Dick Stigman (click for SABR Bio), born and raised in Nimrod, Minnesota, forged his career as a rookie in 1960 pitching for the Cleveland Indians. Dick was 6’3″ tall, a southpaw featuring a fastball and a devastating curve. Dick pitched 1 more season for Cleveland in 1961, and surrendered HR #55 to Roger Maris, during Maris’ pursuit of Babe Ruth.
Dick’s career brought him to his home state, in 1962, as the Twins made their first serious run at a pennant. In 1962, Dick was 12-5 with a 3.66 ERA in 15 starts and 40 appearances.
By 1963, Dick was now a regular starting pitcher for the contending Minnesota Twins, making 33 starts, going 15-15 with a career low, 3.25 ERA. Dick twirled 15 complete games, pitched 241 innings, earning 3 shut-outs and striking out a career high, 193 batters in 1963.
After 2nd place finishes in 1962 and 1963, the Twins fell back in 1964 as did Dick Stigman and the rest of the Twins rotation. Dick made another 29 starts in 1964, going 6-15 with a 4.03 ERA.
The Twins would finally win the AL Pennant, in 1965, where Dick took on the role of reliever. Dick made 33 appearances in 1965, making 8 starts. He finished with a 4-2 record, a 4.37 ERA and K’d 70 batters in 70 IP. However, for Dick, the season was bittersweet as he did not get the call to the mound vs the Dodgers in the ’65 World Series.
Dick pitched for the last time in the Majors in 1966, pitching for the Boston Red Sox. Dick would finish with a career record of 46-54 with a 4.03 ERA, amassing 755 strike-outs across 922.2 IP.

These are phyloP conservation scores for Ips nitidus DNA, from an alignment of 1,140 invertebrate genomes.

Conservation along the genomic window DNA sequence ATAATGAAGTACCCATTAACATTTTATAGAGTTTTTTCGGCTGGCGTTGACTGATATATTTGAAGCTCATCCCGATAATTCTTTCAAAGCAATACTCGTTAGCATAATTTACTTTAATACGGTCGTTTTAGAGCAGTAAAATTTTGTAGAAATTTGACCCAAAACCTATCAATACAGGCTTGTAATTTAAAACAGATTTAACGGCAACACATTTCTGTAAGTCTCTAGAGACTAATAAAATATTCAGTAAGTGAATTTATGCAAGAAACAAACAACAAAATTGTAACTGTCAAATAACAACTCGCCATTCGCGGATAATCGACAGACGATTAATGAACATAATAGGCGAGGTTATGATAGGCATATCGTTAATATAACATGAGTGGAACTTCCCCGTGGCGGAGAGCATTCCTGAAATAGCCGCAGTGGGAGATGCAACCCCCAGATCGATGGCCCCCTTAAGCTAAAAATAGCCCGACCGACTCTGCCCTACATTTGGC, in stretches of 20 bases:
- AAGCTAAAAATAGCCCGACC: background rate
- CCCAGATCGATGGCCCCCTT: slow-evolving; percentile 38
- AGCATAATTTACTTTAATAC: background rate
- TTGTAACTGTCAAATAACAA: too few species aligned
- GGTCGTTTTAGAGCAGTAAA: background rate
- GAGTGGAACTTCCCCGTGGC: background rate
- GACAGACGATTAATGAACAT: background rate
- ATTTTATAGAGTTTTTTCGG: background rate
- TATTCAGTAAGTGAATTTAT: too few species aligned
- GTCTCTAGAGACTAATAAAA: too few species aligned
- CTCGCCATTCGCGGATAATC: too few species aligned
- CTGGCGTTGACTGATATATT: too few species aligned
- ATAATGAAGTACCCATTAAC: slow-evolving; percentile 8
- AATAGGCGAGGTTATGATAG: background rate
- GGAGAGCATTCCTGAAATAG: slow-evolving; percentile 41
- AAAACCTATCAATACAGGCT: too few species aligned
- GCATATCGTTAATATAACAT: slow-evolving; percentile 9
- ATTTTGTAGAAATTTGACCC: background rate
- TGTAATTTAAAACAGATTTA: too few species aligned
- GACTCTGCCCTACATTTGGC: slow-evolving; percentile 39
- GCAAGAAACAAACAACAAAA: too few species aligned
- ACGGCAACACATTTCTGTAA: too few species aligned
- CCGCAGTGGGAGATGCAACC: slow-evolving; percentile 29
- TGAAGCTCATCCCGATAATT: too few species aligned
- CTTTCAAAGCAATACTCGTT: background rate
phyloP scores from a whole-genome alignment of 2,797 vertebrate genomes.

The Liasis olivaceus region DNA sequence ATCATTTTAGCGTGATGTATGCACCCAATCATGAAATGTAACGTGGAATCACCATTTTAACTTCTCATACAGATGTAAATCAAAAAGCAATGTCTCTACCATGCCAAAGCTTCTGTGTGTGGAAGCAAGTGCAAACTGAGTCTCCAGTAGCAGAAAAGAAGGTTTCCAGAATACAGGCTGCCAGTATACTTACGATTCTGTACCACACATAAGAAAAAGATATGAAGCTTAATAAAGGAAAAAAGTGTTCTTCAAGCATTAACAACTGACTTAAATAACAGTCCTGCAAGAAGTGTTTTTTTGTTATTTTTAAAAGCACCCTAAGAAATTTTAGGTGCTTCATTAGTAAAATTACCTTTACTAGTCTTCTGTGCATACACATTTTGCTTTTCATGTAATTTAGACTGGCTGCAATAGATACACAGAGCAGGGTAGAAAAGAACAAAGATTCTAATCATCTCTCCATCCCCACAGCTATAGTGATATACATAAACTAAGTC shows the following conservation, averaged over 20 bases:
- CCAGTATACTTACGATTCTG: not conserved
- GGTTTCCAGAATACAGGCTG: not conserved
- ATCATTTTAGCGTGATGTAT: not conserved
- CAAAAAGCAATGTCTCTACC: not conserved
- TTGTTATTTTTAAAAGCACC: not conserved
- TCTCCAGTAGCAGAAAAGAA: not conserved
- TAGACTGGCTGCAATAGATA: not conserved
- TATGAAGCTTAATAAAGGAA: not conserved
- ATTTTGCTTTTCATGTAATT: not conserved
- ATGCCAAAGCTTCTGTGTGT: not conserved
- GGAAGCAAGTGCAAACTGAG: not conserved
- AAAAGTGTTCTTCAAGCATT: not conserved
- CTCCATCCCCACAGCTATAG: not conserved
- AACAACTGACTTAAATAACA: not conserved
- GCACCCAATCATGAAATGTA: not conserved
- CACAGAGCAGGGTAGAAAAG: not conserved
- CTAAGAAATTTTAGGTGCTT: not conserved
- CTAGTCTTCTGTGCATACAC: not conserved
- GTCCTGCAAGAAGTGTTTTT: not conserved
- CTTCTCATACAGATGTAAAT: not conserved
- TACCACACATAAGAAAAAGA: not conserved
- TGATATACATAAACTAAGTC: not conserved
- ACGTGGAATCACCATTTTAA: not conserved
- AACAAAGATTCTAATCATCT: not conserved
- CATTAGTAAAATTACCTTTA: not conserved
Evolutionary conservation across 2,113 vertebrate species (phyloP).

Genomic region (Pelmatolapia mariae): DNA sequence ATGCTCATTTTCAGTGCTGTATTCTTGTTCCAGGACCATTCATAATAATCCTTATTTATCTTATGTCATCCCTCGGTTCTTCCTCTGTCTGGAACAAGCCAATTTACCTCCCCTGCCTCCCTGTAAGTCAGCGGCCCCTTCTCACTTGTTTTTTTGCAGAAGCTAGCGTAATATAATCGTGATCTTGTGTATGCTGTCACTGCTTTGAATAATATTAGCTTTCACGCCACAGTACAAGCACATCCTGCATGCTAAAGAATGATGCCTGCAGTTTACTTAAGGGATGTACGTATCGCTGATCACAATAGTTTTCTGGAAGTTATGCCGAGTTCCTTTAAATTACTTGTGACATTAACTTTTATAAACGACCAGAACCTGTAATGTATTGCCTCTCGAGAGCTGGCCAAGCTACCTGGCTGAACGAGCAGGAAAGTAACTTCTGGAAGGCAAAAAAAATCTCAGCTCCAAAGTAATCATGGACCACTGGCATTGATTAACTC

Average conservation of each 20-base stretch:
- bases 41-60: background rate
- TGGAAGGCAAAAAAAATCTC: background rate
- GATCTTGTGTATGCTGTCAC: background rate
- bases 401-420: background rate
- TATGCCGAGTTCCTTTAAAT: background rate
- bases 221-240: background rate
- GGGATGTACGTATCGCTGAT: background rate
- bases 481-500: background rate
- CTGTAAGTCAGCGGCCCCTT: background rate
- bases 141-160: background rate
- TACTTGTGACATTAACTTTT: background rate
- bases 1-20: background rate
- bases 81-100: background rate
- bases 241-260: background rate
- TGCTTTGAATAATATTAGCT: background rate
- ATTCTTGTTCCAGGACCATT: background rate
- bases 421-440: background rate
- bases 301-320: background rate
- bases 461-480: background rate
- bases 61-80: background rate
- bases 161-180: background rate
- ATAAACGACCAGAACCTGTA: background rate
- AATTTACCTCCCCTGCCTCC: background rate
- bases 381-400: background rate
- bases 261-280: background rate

Check on Dick Stigman’s career stats here:
(Me on left, meeting former Indians/Twins/Red Sox hurler, Dick Stigman on right)
It was truly a pleasure to meet Dick Stigman. My encounter went like this … my daughter played Club soccer with one of Dick’s granddaughters for 3 years in high school, as well as post high school years during their summers home from college. One of their teammates and friends married June 24th, 2017. So my family as well as Dick’s family were invited to the wedding. Dick’s daughter (the mother of the granddaughter) knew I was a baseball fan, having had a conversation with her about a year ago about her dad pitching for the Twins in the 1960’s. She made sure she had her dad stop at my table at the reception, and introduce himself, knowing I would appreciate the encounter. I have met former Major League players in the past, and all have been very nice meetings, including Hall of Famer, Harmon Killebrew. It is hard for me to not place this encounter at the top of that list, for Dick could not have been a nicer, more genuine person than he was that night. I asked him about pitching to such greats as Mickey Mantle and Roger Maris. He quickly countered with the fact that he gave up HR #55 to Maris during Maris’ chase of Ruth in 1961. Dick showed me a recent text exchange with his oldest son, who forwarded a picture from a diary of his playing days, where Dick had documented a CG, 3-hit shutout, from 1963. The diary showed he had thrown 142 pitches, even though nobody cared about pitches thrown back in those days. Dick mentioned he is still in regular contact with several former Twins and teammates. Dick has 9 children, all raised in Burnsville, Minnesota since the 1960’s, and I am guessing the number of grandchildren is close to 20.
May 3rd, 1967, Dick Stigman struck-out 13 batters with a young Johnny Bench as his catcher for the Buffalo Bisons, a AAA Minor League team for the Cincinnati Reds.